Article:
Is it only me? I don’t think the start button has gone away at all. It just has morphed into a somewhat simpler and more modern looking start screen. Honestly, isn’t all the functionality still there, and then some?
I agree, I do not understand what all the fuss is about. Everything is there, and more, and so easy and fast to get at.
I actually really like metro. It grows on you the more you use it. I don’t even find myself using the Windows 7 Start Menu much anyway.
But I will stick to saying that Metro is completely dysfunctional without a touch screen, or as a desktop replacement. On a big 28″ desktop screen, or even on a 22″ it still reminds me of a Toddler learning program. When I’m using a precision laser mouse I don’t need giant buttons all over the place to open my apps. I want minimalism, efficiency, and a search box that doesn’t take over the whole screen. 99% of what I do with Windows 7 is using Ctrl+Esc and then performing a search for whatever I want to open. When Metro is running on a desktop, I feel like I’m using something designed for idiots. I also wouldn’t want it on my laptop either, I use that like a portable desktop. I want the OS to be as much out of my way as possible so I can get to my applications, Metro does the opposite of that.
However, if you want to put a touch screen in the kitchen and use it for recipes – Metro is great.
If you want a tablet that runs Windows without a mouse, Metro is great.
If you have a touch-screen Laptop that you use for sales presentations, Metro is great.
That said, the Stardock Windows 8 Start Menu replacement makes it tolerable on the desktop. I’m just disappointed in Microsoft that we’ll have to rely on 3rd party software to make it efficient to use again. For me it’s going to be all about the price. I strongly feel that Windows 8 shouldn’t be more than $50 if purchased as an upgrade to Windows 7 (Ultimate). Though for new customers that don’t have Win7 I can see the full price being perfectly justified.
TL;DR – Metro sucks on the desktop unless you mod it with 3rd party software. It’s great on touch screens though.
While I agree that people do need to give new things a chance and that constructive criticism goes a lot farther than complaining, the term ‘get used to it’ is about as ridiculous as they come.
Taking this to a business environment where I manage a large volume of users for a medical clinic, if I told them that I might as well sign my resignation. Metro UI has some MAJOR improvements it needs to make to make it friendly to end users. Sadly the MAJORITY of users are not IT and for a large change like this it will blow their minds (and I’ve tested this, and proven the theory).
Start button or no, there is core functionality missing. You show a dual monitor setup which I have as well, but neglect to mention that any program that actually runs the Metro UI like IE, if you start it WITH the Metro UI interface you CANNOT move it to the other monitor. You have to completely bypass the Metro UI and open the program normally for it to be movable to the second monitor. This seems rather silly for a product supposedly coming out in the 3rd quarter.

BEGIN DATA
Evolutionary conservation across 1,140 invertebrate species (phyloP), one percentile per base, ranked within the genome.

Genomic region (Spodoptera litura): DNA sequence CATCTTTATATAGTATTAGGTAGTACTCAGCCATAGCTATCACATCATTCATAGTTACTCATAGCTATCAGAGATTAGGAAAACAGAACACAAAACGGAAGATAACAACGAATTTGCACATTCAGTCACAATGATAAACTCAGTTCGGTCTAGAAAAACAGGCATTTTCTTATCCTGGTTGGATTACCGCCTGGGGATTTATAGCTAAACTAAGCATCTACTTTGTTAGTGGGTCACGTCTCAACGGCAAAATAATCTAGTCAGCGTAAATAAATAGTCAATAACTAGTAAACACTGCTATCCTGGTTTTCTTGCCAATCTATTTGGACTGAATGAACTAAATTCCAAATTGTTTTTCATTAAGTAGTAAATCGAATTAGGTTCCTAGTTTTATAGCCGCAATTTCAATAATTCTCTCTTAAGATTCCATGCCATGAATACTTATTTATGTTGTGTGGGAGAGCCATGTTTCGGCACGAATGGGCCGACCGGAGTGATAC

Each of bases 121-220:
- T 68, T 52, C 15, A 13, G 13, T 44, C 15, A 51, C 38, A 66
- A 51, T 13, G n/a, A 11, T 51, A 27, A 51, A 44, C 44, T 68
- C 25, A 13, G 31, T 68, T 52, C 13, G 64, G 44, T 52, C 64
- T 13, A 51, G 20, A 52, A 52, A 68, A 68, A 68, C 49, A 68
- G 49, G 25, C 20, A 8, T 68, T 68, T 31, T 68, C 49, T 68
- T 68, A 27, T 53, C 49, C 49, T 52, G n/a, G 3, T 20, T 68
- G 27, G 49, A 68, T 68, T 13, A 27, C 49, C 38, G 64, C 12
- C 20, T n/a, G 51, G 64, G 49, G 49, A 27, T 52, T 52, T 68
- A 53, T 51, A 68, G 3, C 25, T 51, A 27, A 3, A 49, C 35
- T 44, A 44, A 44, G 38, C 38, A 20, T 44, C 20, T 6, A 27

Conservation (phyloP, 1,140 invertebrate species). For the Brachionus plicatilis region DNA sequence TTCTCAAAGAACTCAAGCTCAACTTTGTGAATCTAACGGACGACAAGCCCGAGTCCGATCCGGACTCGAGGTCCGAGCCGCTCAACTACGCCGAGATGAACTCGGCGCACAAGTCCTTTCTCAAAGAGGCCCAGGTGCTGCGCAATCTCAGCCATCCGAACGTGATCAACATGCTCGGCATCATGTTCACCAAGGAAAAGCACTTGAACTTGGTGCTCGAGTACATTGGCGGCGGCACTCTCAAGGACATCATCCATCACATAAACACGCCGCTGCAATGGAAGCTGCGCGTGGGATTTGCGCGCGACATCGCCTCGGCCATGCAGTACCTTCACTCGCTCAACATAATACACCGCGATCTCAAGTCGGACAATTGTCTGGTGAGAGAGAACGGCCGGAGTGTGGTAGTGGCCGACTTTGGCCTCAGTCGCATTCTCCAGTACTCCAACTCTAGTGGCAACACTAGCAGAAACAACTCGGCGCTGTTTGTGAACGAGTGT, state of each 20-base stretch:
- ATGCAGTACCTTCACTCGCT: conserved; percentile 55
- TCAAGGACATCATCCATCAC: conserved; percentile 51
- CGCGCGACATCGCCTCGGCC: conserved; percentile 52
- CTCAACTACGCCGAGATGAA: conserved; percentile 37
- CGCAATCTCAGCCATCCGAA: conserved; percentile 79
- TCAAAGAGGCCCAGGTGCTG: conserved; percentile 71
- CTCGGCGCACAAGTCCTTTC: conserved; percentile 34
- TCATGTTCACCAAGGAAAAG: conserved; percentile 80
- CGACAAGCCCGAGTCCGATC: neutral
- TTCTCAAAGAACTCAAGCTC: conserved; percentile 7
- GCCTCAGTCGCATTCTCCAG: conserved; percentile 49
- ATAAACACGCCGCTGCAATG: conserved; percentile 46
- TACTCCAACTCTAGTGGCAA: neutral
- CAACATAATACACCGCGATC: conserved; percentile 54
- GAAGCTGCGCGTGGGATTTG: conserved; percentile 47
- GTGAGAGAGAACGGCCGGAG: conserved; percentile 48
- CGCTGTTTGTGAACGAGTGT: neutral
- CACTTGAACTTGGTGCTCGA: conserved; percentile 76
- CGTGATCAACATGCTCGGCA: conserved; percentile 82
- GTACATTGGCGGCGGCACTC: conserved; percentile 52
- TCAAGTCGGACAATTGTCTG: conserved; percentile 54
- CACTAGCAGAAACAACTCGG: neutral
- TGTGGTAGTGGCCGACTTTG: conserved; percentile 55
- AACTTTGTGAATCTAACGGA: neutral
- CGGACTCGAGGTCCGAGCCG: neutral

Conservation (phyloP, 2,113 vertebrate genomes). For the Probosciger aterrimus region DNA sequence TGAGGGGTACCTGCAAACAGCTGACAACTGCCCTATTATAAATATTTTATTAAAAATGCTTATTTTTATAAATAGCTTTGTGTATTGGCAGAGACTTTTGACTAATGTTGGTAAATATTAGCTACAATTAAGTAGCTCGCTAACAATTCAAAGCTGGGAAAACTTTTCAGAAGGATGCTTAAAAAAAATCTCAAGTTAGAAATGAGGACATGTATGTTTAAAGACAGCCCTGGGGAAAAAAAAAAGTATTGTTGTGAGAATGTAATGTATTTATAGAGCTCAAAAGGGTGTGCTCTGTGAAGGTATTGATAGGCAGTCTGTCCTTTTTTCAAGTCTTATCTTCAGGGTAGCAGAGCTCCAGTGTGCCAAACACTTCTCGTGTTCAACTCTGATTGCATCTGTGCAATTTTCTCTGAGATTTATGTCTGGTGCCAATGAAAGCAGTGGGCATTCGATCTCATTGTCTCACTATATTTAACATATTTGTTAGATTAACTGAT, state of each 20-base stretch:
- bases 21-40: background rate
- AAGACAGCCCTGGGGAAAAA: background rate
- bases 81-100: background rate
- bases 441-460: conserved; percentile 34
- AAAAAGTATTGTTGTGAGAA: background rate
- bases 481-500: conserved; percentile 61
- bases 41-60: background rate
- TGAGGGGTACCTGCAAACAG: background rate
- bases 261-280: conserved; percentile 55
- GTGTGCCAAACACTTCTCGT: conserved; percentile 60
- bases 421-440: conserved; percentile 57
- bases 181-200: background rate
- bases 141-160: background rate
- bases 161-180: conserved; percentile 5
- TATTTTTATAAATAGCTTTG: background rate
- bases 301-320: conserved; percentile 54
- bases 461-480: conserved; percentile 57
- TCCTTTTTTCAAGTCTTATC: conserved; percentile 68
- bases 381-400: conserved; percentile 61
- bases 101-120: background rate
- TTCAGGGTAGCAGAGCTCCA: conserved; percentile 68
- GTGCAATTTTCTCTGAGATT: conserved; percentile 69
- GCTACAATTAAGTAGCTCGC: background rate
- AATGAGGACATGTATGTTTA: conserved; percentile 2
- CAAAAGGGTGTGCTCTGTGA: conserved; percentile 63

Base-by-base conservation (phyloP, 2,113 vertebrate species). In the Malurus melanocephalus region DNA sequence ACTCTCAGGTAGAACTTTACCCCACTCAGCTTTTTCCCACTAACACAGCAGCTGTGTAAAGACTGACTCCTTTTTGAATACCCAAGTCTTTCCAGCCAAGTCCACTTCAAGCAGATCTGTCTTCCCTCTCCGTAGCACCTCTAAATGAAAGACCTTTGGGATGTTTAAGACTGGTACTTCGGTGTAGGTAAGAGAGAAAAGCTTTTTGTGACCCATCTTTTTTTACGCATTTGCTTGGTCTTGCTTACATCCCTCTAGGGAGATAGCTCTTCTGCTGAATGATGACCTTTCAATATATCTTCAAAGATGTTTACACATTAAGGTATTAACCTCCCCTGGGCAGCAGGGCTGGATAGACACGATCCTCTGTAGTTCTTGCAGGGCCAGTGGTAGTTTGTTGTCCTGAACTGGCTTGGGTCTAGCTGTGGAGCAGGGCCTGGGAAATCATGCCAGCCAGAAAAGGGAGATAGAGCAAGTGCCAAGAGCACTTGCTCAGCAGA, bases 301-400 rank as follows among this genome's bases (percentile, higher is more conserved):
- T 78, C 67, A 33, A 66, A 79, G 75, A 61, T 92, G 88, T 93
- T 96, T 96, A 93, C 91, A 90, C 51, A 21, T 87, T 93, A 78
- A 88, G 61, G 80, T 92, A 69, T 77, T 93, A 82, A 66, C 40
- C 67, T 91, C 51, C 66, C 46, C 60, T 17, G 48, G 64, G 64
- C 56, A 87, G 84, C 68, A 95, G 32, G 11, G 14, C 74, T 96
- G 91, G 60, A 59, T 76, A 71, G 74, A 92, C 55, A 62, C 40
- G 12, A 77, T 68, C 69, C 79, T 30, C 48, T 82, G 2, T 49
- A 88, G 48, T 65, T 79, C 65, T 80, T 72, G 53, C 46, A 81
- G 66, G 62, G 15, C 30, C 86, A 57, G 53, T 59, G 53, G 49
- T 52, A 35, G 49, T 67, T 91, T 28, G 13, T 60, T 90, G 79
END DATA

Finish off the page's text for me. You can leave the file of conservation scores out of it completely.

The normal response will be “well this is only the consumer preview” and granted, it may change. But dual monitor support is pretty fundamental in today’s age when dealing with the commercial sector.
In summary: get used to it is garbage. People have opinions and to tell them they are wrong for having them is idiocy. Some may whine, and others will rebuttle and belittle those that do acting literally the same on the other end of the pole. Reality? A real business perspective would be to find a way to include those having a hard time (with more than just a tutorial as they have planned), not showing them the door as your article titles itself.
Windows 8? Windows 7? I’m still using Windows XP by choice, and will milk that sucker until it is no longer supported by Microsoft. A much quicker experience with a lot less fluff (social media hooks, parlor tricks like Aero) and a search function that actually works. And seriously, who needs an autocomplete Start menu to find things if you have structured your files in an orderly fashion?
Long live Windows XP!
” get used to it and you’ll be just fine” is a whole lot like telling a woman who is being raped to “lay back and enjoy it.”
No, I don’t agree. Quite a bit different circumstance actually.
Thanks @Website! If you need more awesome information on all things Windows 8, check out our Guide to Windows 8:
Awesome thanks a lot! Helps a lot. cheers
I think it would be prudent to add a comment to this post since Windows 8.1 is bringing back the Start Button. Albeit in its simplest form.
One thing we need to remember is, there is a big difference between the Start Button and the Start Menu. The Start Menu is NOT in Windows 8.1, but the button is there, and it allows for easier restarts, powering off, and you can configure it to work best for your needs.